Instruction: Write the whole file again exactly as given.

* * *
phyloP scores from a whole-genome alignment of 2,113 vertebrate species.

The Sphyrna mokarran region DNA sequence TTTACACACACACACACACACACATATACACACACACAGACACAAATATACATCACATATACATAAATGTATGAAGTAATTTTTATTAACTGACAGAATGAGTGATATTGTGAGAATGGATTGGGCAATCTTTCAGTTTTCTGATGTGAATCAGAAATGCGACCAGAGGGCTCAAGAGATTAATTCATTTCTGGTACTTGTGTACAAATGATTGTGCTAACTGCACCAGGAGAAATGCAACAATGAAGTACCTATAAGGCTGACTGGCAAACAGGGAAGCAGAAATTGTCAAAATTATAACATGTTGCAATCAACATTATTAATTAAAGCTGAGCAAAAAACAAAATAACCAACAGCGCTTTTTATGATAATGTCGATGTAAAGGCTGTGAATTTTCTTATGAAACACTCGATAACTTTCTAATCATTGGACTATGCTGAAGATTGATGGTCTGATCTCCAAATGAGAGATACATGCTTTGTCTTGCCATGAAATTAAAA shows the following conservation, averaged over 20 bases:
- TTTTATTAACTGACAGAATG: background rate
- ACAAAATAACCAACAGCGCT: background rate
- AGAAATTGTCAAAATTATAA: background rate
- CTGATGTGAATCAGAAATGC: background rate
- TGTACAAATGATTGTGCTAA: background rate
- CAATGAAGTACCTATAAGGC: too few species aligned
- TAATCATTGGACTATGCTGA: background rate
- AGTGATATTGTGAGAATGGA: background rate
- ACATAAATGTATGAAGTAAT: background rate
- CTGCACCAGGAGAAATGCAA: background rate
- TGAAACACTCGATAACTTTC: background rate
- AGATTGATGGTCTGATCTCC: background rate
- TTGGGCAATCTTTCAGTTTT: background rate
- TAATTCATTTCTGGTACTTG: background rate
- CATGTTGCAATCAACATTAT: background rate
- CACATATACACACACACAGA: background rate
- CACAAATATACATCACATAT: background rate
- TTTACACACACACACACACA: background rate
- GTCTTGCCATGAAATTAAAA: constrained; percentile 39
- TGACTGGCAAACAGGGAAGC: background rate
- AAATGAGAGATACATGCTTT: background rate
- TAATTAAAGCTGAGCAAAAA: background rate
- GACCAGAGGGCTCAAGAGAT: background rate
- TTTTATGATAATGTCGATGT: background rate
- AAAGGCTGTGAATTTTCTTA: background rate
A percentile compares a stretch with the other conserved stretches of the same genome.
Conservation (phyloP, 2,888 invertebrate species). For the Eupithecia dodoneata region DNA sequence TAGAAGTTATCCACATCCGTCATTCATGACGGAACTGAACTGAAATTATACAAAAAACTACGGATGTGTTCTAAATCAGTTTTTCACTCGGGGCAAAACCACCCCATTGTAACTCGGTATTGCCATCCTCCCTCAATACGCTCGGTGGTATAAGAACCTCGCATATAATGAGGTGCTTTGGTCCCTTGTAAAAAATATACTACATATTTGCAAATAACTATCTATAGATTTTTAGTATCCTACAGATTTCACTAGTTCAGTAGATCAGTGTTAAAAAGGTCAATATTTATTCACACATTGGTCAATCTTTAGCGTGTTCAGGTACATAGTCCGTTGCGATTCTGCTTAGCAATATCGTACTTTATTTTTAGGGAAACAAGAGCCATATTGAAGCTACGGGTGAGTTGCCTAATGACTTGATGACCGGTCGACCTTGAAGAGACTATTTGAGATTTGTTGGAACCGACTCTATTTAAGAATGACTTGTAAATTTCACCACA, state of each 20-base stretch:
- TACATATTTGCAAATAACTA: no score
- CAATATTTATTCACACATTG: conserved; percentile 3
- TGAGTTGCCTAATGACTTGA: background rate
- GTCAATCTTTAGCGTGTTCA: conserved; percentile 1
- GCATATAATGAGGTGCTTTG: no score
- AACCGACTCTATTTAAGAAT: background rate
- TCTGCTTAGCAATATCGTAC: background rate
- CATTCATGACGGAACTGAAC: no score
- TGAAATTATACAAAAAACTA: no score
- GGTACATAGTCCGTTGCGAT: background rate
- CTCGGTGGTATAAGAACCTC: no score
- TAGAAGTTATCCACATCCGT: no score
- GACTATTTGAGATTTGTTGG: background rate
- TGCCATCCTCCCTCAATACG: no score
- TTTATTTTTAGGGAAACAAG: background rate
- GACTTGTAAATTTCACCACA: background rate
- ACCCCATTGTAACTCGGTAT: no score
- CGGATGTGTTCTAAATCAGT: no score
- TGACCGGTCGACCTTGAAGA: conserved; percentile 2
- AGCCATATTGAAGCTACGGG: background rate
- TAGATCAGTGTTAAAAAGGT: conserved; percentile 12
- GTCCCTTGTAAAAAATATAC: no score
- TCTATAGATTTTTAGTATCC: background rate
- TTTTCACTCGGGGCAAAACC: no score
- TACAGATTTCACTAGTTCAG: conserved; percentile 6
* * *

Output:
phyloP scores from a whole-genome alignment of 2,113 vertebrate species.

The Sphyrna mokarran region DNA sequence TTTACACACACACACACACACACATATACACACACACAGACACAAATATACATCACATATACATAAATGTATGAAGTAATTTTTATTAACTGACAGAATGAGTGATATTGTGAGAATGGATTGGGCAATCTTTCAGTTTTCTGATGTGAATCAGAAATGCGACCAGAGGGCTCAAGAGATTAATTCATTTCTGGTACTTGTGTACAAATGATTGTGCTAACTGCACCAGGAGAAATGCAACAATGAAGTACCTATAAGGCTGACTGGCAAACAGGGAAGCAGAAATTGTCAAAATTATAACATGTTGCAATCAACATTATTAATTAAAGCTGAGCAAAAAACAAAATAACCAACAGCGCTTTTTATGATAATGTCGATGTAAAGGCTGTGAATTTTCTTATGAAACACTCGATAACTTTCTAATCATTGGACTATGCTGAAGATTGATGGTCTGATCTCCAAATGAGAGATACATGCTTTGTCTTGCCATGAAATTAAAA shows the following conservation, averaged over 20 bases:
- TTTTATTAACTGACAGAATG: background rate
- ACAAAATAACCAACAGCGCT: background rate
- AGAAATTGTCAAAATTATAA: background rate
- CTGATGTGAATCAGAAATGC: background rate
- TGTACAAATGATTGTGCTAA: background rate
- CAATGAAGTACCTATAAGGC: too few species aligned
- TAATCATTGGACTATGCTGA: background rate
- AGTGATATTGTGAGAATGGA: background rate
- ACATAAATGTATGAAGTAAT: background rate
- CTGCACCAGGAGAAATGCAA: background rate
- TGAAACACTCGATAACTTTC: background rate
- AGATTGATGGTCTGATCTCC: background rate
- TTGGGCAATCTTTCAGTTTT: background rate
- TAATTCATTTCTGGTACTTG: background rate
- CATGTTGCAATCAACATTAT: background rate
- CACATATACACACACACAGA: background rate
- CACAAATATACATCACATAT: background rate
- TTTACACACACACACACACA: background rate
- GTCTTGCCATGAAATTAAAA: constrained; percentile 39
- TGACTGGCAAACAGGGAAGC: background rate
- AAATGAGAGATACATGCTTT: background rate
- TAATTAAAGCTGAGCAAAAA: background rate
- GACCAGAGGGCTCAAGAGAT: background rate
- TTTTATGATAATGTCGATGT: background rate
- AAAGGCTGTGAATTTTCTTA: background rate
A percentile compares a stretch with the other conserved stretches of the same genome.
Conservation (phyloP, 2,888 invertebrate species). For the Eupithecia dodoneata region DNA sequence TAGAAGTTATCCACATCCGTCATTCATGACGGAACTGAACTGAAATTATACAAAAAACTACGGATGTGTTCTAAATCAGTTTTTCACTCGGGGCAAAACCACCCCATTGTAACTCGGTATTGCCATCCTCCCTCAATACGCTCGGTGGTATAAGAACCTCGCATATAATGAGGTGCTTTGGTCCCTTGTAAAAAATATACTACATATTTGCAAATAACTATCTATAGATTTTTAGTATCCTACAGATTTCACTAGTTCAGTAGATCAGTGTTAAAAAGGTCAATATTTATTCACACATTGGTCAATCTTTAGCGTGTTCAGGTACATAGTCCGTTGCGATTCTGCTTAGCAATATCGTACTTTATTTTTAGGGAAACAAGAGCCATATTGAAGCTACGGGTGAGTTGCCTAATGACTTGATGACCGGTCGACCTTGAAGAGACTATTTGAGATTTGTTGGAACCGACTCTATTTAAGAATGACTTGTAAATTTCACCACA, state of each 20-base stretch:
- TACATATTTGCAAATAACTA: no score
- CAATATTTATTCACACATTG: conserved; percentile 3
- TGAGTTGCCTAATGACTTGA: background rate
- GTCAATCTTTAGCGTGTTCA: conserved; percentile 1
- GCATATAATGAGGTGCTTTG: no score
- AACCGACTCTATTTAAGAAT: background rate
- TCTGCTTAGCAATATCGTAC: background rate
- CATTCATGACGGAACTGAAC: no score
- TGAAATTATACAAAAAACTA: no score
- GGTACATAGTCCGTTGCGAT: background rate
- CTCGGTGGTATAAGAACCTC: no score
- TAGAAGTTATCCACATCCGT: no score
- GACTATTTGAGATTTGTTGG: background rate
- TGCCATCCTCCCTCAATACG: no score
- TTTATTTTTAGGGAAACAAG: background rate
- GACTTGTAAATTTCACCACA: background rate
- ACCCCATTGTAACTCGGTAT: no score
- CGGATGTGTTCTAAATCAGT: no score
- TGACCGGTCGACCTTGAAGA: conserved; percentile 2
- AGCCATATTGAAGCTACGGG: background rate
- TAGATCAGTGTTAAAAAGGT: conserved; percentile 12
- GTCCCTTGTAAAAAATATAC: no score
- TCTATAGATTTTTAGTATCC: background rate
- TTTTCACTCGGGGCAAAACC: no score
- TACAGATTTCACTAGTTCAG: conserved; percentile 6